The two-stage, hypothesis-based GEXSO study intends to provide praxis-related recommendations for decisions with global and international focus. Both studies cover expert interviews to identify relevant influencing factors and hypotheses regarding their correlation. Subsequently, influencing factors and cause-effect relationships are examined in a quantitative and questionnaire-based primary data study in companies within the machinery and plant engineering sector and the automotive supplier industry. The survey took place from September 2011 until June 2012.
Overall, experts from 45 companies were interviewed on key issues of the GEXSO study. 43 of the 45 interviews were taken into account during the evaluation. All participants of the study have long-standing experience in supply chain positions within their respective industry sectors, e.g. as supply chain managers, purchasing managers, logistics managers etc. In cases where the expert position did not already imply an international focus, we posed international questions regarding supply chain management within the scope of projects. In order to maximize the knowledge gained, and not to influence the assessments of the experts, we used an exploratory approach (supported by an interview guideline) with open questions. Afterwards, documented results of the interviews were presented to the participants of the study for review and approval. Then, we coded the answers and summarized them with the help of a cluster analysis.
For a better evaluation of suspected relations by GEXSO, the questionnaire was presented to experts from different companies within the machinery and plant engineering sector, and the automotive supplier industry. In order to determine suitable and competent participants, contact persons were researched thoroughly and then contacted individually over the phone or online. Sources of information for the research were customer data, membership lists of unions and associations, profile pages on the internet, and articles and publications on the topic supply chain management. The questionnaire was distributed via several channels of communication (online, as electronic data, via post). Furthermore, we offered structured personal and phone interviews to the participants. Approximately 80 per cent of the experts were interviewed personally or over the phone. With a response rate of 12 per cent, we compiled 45 fully completed questionnaires for evaluation. Unfortunately, we were not able to include two companies in the final evaluation due to their business model. In addition to previously determined influence factors we also inquired about company characteristics, key figures, and strategies for success. Over all, we identified 110 indicators and almost 55,000 data points.
Methods of the study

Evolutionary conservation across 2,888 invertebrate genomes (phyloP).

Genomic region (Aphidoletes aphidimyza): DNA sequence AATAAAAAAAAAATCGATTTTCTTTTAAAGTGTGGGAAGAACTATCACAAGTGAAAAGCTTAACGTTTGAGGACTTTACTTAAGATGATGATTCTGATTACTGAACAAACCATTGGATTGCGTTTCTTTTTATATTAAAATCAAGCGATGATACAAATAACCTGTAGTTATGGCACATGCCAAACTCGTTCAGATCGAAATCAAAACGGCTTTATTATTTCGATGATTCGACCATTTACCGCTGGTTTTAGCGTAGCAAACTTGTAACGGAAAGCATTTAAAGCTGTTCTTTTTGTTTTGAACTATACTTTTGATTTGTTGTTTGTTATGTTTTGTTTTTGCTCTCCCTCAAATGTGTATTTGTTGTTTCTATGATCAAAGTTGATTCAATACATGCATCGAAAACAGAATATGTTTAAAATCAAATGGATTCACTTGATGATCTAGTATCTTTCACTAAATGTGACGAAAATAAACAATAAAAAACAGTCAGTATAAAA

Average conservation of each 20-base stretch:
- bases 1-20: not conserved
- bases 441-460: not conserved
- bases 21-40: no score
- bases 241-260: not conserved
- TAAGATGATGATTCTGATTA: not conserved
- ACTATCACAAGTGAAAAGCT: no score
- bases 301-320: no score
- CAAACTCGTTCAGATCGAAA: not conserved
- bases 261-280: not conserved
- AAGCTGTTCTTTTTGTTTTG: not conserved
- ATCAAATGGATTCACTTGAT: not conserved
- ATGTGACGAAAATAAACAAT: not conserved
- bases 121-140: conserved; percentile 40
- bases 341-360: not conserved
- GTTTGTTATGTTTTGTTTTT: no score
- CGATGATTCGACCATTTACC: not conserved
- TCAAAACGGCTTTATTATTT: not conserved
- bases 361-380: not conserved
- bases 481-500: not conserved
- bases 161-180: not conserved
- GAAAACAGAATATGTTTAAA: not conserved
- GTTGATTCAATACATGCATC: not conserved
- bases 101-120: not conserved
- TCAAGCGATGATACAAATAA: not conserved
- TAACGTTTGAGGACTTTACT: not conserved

In addition to a qualitative cluster analysis of the expert interviews, the results of the questionnaire were analyzed employing quantitative, statistical methods. For measurement models, we exclusively used reflexive indicators that could be categorized into influencing factors, and only incorporated indicators with very large factor loading values (larger than 0.6) were used. A very large number of indicators had factor loading values larger than 0.8. Therefore, we were able to measure influence factors previously determined in the expert interviews with a high degree of clarity. In order to scale appropriate indicators, we generally used a 6-level Likert scale: neutral values between ‘not applicable’ (=1) and ‘fully applicable’ (=6) were excluded by providing only an even number of options. Although we were not able to test expert interviews in a holistic causal model, we examined them employing a correlation analysis. For evaluation of the moderating factors such as complexity and internationalization, and other company characteristics, we used nominal, interval and absolute scales. These results are used to provide company clusters and typifications. We also utilized them for the index calculation of the globalization, complexity and the GEXSO index. The applied models are based on existing models that are recognized in literature and already applied in other contexts. For instance, the term ‘globalization degree’ is based on a model by Christopher Bartlett and Sumantra Goshal and measured with the aid of specific company characteristics. For evaluation of supply chain risks, the questionnaire also contained a short explorative section with one open question concerning the top five risks. Analogous to the evaluation process of the expert interviews, answers were coded and classified into supply risks, process risks, management risks, demand risks and environmental risks according to a risk scheme that is based on the cause model used by the BVL and the SCOR model. Risks were rated, i.e. the first risk listed was rated fivefold, the second fourfold, etc.